The standout quarter-final encounter of Euro 2016 takes place in Bordeaux as world champions Germany aim to reach the last four for the sixth major tournament in succession, although opponents Italy have thwarted them on many occasions in the past.
It was the Italians who extinguished Germany’s hopes of winning the World Cup on home soil in 2006, winning a thrilling match 2-0 after extra time, and more recently it was Mario Balotelli who proved the difference in the semi-finals of Euro 2012; so although they are the underdogs, Italy may have a slight psychological advantage coming into this one.
Both sides come into this one with a tremendous defensive record over the course of the competition, with Germany yet to concede a goal and showing signs of really coming on strong right throughout the team.
As for Italy, the only time they have been breached was against the Republic of Ireland in a game which meant little to them with top spot in Group E already assured. Boss Antonio Conte had also made wholesale changes to his starting line-up.
Those who were rested for that one certainly returned in style, as they produced a magnificent all-round display to eliminate holders Spain. It was an unexpected result, and one which served to highlight Conte’s coaching ability and technical awareness.
Graziano Pelle was a crucial figure in attack and was eventually rewarded with a goal, but it was the back three of Andrea Barzagli, Leonardo Bonucci and Giorgio Chiellini who provided the solidity for their teammates to execute Conte’s tactical masterclass.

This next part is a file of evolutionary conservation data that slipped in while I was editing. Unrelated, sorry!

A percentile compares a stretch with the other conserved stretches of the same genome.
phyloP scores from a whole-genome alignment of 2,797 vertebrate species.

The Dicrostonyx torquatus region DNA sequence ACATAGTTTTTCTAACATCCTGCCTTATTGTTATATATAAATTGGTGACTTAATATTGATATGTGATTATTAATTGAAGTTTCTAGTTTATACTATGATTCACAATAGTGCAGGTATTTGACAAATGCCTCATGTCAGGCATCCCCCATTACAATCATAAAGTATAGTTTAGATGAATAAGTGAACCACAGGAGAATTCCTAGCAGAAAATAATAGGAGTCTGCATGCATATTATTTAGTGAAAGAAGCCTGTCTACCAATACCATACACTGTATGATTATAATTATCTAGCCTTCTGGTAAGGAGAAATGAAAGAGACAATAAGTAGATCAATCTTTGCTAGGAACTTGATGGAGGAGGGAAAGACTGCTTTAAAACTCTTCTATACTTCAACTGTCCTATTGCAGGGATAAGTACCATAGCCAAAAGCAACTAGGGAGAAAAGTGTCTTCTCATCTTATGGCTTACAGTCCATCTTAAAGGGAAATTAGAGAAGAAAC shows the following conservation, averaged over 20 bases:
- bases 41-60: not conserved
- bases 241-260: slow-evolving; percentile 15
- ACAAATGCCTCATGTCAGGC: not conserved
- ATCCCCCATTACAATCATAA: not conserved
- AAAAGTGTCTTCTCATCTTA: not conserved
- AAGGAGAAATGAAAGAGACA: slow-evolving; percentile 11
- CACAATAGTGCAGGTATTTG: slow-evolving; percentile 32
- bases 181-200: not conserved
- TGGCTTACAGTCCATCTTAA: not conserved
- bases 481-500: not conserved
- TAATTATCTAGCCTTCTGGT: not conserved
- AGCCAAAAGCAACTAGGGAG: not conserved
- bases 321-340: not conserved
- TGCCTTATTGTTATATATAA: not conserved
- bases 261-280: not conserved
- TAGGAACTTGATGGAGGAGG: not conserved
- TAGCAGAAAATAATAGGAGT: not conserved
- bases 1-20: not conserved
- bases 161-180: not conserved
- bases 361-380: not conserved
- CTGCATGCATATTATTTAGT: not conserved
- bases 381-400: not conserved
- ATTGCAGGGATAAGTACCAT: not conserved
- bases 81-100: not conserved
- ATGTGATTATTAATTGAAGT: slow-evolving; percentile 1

The trio have an almost telepathic understanding having played together for so long, and will not be intimidated by coming up against the group of stars that Germany possess. Conte will have a plan, but this will be an ever greater test for Italy, who will emerge from these championships with credit whatever happens here.
During the group stage it was clear that Germany were just going through the gears, playing within themselves until the knockout stages began. Last time out they showed their true colours, making a fast start to put opponents Slovakia firmly on the back-foot, and going on to get a vital second goal just before half-time.
It was a match which strengthened the merits of playing Mario Gomez as an orthodox striker, rather than merely fielding the likes of Thomas Muller or Mario Gotze to act as the furthest player forward, a role did not cater to the attributes of either player. With Gomez, Germany have a focal point and that will make things a little harder for Italy’s back three.
The opening goal against Slovakia was scored in spectacular fashion by central defender Jerome Boateng, who has made a very strong case towards being cited as the player of the tournament so far. He has made some massive contributions in preventing goals and starting attacks for his side, and is now just as important a component in the Germany side as anybody else.
This has the makings of a captivating tactical battle. Germany have the better players, but Italy have shown themselves to be functioning as an exceptional collective unit. There may be little to separate the sides at the Matmut Atlantique.